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RESEARCH ARTICLE

A New Species of Muscicapa Flycatcherfrom Sulawesi, IndonesiaJ. Berton C. Harris1,2., Pamela C. Rasmussen3,4., Ding Li Yong5,6,Dewi M. Prawiradilaga7, Dadang Dwi Putra8, Philip D. Round9, Frank E. Rheindt10*

1. Environment Institute and School of Earth and Environmental Sciences, University of Adelaide, Adelaide,South Australia, Australia, 2. Woodrow Wilson School of Public and International Affairs, Princeton University,Princeton, New Jersey, United States of America, 3. Michigan State University Museum and Department ofIntegrative Biology, East Lansing, Michigan, United States of America, 4. Bird Group, Department of LifeSciences, Natural History Museum at Tring, Tring, Herts, United Kingdom, 5. Fenner School of Environmentand Society, Australian National University, Acton, Australian Capital Territory, Australia, 6. South-east AsianBiodiversity Society, Singapore, Republic of Singapore, 7. Division of Zoology, Research Centre for Biology,Lembaga Ilmu Pengetahuan Indonesia, Cibinong-Bogor, West Java, Indonesia, 8. Celebes Bird Club, Palu,Central Sulawesi, Indonesia, 9. Department of Biology, Faculty of Science, Mahidol University, Bangkok,Thailand, 10. Department of Biological Sciences, National University of Singapore, Singapore, Republic ofSingapore

*dbsrfe@nus.edu.sg

. These authors contributed equally to this work.

Abstract

The Indonesian island of Sulawesi, a globally important hotspot of avian endemism,

has been relatively poorly studied ornithologically, to the extent that several new

bird species from the region have been described to science only recently, and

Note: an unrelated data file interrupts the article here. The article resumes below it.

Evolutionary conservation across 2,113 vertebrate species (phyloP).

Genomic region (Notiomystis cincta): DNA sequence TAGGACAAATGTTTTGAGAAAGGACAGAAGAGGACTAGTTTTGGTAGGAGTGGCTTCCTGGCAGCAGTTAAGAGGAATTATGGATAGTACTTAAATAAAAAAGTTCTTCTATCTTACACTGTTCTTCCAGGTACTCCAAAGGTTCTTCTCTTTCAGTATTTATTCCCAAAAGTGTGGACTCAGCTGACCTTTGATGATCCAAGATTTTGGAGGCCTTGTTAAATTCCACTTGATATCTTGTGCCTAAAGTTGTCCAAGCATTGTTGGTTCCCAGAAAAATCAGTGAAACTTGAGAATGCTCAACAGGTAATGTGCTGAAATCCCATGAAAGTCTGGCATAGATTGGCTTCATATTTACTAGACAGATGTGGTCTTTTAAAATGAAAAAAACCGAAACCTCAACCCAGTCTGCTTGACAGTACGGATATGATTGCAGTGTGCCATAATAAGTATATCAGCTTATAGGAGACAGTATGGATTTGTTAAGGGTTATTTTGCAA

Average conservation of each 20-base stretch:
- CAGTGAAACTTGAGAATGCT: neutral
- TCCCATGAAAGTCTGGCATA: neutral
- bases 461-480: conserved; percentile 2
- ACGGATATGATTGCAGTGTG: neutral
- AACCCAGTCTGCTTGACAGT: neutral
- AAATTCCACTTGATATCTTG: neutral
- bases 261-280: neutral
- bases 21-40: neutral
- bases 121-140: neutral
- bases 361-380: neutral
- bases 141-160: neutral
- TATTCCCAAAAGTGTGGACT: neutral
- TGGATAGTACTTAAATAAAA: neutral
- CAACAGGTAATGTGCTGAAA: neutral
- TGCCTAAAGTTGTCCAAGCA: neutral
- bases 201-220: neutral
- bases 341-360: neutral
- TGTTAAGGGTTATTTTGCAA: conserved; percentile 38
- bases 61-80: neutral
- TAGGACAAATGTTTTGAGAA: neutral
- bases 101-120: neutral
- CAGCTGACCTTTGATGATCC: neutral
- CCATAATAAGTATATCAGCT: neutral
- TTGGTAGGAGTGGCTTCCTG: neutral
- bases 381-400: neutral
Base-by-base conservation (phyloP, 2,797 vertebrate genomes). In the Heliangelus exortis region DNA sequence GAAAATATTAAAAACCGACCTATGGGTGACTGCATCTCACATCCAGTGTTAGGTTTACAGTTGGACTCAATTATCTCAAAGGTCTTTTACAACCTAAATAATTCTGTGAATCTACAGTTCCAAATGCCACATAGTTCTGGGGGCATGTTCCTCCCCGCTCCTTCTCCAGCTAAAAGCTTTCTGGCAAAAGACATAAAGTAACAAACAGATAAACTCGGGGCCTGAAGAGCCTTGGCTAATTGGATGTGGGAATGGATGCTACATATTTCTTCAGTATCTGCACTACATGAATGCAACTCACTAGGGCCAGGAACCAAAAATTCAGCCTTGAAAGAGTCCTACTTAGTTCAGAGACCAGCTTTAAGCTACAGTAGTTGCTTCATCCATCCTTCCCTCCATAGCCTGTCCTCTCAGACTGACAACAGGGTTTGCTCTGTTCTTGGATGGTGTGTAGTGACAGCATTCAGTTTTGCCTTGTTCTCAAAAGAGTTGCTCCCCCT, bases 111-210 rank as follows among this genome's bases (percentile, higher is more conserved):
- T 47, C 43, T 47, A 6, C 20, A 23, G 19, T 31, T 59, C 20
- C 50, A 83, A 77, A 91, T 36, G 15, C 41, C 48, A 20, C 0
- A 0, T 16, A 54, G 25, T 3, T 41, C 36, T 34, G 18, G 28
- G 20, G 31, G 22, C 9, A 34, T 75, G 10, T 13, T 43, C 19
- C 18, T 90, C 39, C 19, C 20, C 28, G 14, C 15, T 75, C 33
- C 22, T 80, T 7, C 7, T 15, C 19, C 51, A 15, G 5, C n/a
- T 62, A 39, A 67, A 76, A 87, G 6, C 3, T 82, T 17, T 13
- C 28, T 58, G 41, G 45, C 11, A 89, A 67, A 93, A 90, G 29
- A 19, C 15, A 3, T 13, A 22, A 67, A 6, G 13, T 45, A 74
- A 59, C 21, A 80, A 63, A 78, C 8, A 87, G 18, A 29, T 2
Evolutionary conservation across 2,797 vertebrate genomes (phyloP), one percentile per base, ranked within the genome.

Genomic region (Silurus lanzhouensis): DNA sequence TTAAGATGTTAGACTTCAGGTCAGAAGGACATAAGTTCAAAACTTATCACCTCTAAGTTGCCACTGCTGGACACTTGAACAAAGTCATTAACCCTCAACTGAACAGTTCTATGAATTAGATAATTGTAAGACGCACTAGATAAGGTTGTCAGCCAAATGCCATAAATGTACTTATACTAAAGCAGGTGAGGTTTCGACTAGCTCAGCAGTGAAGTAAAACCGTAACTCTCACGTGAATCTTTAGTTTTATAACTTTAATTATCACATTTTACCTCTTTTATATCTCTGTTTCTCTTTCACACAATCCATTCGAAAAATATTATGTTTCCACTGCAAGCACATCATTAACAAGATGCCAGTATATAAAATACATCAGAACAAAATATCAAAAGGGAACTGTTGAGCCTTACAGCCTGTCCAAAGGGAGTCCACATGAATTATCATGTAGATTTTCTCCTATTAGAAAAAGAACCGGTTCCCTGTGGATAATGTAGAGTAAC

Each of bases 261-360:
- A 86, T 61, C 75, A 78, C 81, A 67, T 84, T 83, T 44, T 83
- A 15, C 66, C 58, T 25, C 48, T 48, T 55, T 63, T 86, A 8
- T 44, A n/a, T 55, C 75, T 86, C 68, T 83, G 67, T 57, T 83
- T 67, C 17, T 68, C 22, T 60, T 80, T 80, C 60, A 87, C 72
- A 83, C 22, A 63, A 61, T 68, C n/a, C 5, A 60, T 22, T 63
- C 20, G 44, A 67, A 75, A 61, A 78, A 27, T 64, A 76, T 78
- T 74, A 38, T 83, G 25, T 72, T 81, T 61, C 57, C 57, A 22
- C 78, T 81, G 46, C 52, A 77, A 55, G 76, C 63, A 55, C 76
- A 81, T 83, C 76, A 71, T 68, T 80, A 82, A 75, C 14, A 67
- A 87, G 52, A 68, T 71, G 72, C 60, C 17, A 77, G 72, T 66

others have been observed and photographed, but never before collected or

named to science. One of these is a new species of Muscicapa flycatcher that has

been observed on several occasions since 1997. We collected two specimens in

Central Sulawesi in 2012, and based on a combination of morphological, vocal and

genetic characters, we describe the new species herein, more than 15 years after

the first observations. The new species is superficially similar to the highly

migratory, boreal-breeding Gray-streaked Flycatcher Muscicapa griseisticta, which

winters in Sulawesi; however, the new species differs strongly fromM. griseisticta in

several morphological characters, song, and mtDNA. Based on mtDNA, the new

species is only distantly related to M. griseisticta, instead being a member of the M.

dauurica clade. The new species is evidently widely distributed in lowland and

submontane forest throughout Sulawesi. This wide distribution coupled with the

species apparent tolerance of disturbed habitats suggests it is not currently

threatened with extinction.

OPEN ACCESS

Citation: Harris JBC, Rasmussen PC, Yong DL,Prawiradilaga DM, Putra DD, et al. (2014) A NewSpecies of Muscicapa Flycatcher from Sulawesi,Indonesia. PLoS ONE 9(11): e112657. doi:10.1371/journal.pone.0112657

Editor: Axel Janke, BiK-F Biodiversity and ClimateResearch Center, Germany

Received: June 12, 2014

Accepted: October 7, 2014

Published: November 24, 2014

Copyright: 2014 Harris et al. This is an open-access article distributed under the terms of theCreative Commons Attribution License, whichpermits unrestricted use, distribution, and repro-duction in any medium, provided the original authorand source are credited.

Data Availability: The authors confirm that all dataunderlying the findings are fully available withoutrestriction. All DNA sequences are available fromGenbank (accession numbers KM924371 toKM924385).

Funding: This project was funded by the NationalGeographic Society (NGS CRE 8919-11; grantedto PCR), the Loke Wan Tho Memorial Foundation(granted to DLY), and an EIPR scholarship at theUniversity of Adelaide (granted to JBCH). Labworkfor this project was co-funded by a NationalUniversity of Singapore Faculty of Science start-upgrant to FER (WBS R-154-000-570-133). We thankRISTEK for issuing the national research permits(for 2011, 0215/SIP/FRP/VI/2011; for 2012, 183/SIP/FRP/SM/VI/2012) and Lore Lindu NationalPark for permit letters. The Research Centre forBiology-LIPI supported DMP and DDP in their fieldresearch and provided facilities for laboratoryanalysis. The funders had no role in study design,data collection and analysis, decision to publish, orpreparation of the manuscript.

Competing Interests: The authors have declaredthat no competing interests exist.

PLOS ONE | DOI:10.1371/journal.pone.0112657 November 24, 2014 1 / 33

http://creativecommons.org/licenses/by/4.0/http://crossmark.crossref.org/dialog/?doi=10.1371/journal.pone.0112657&domain=pdf

Introduction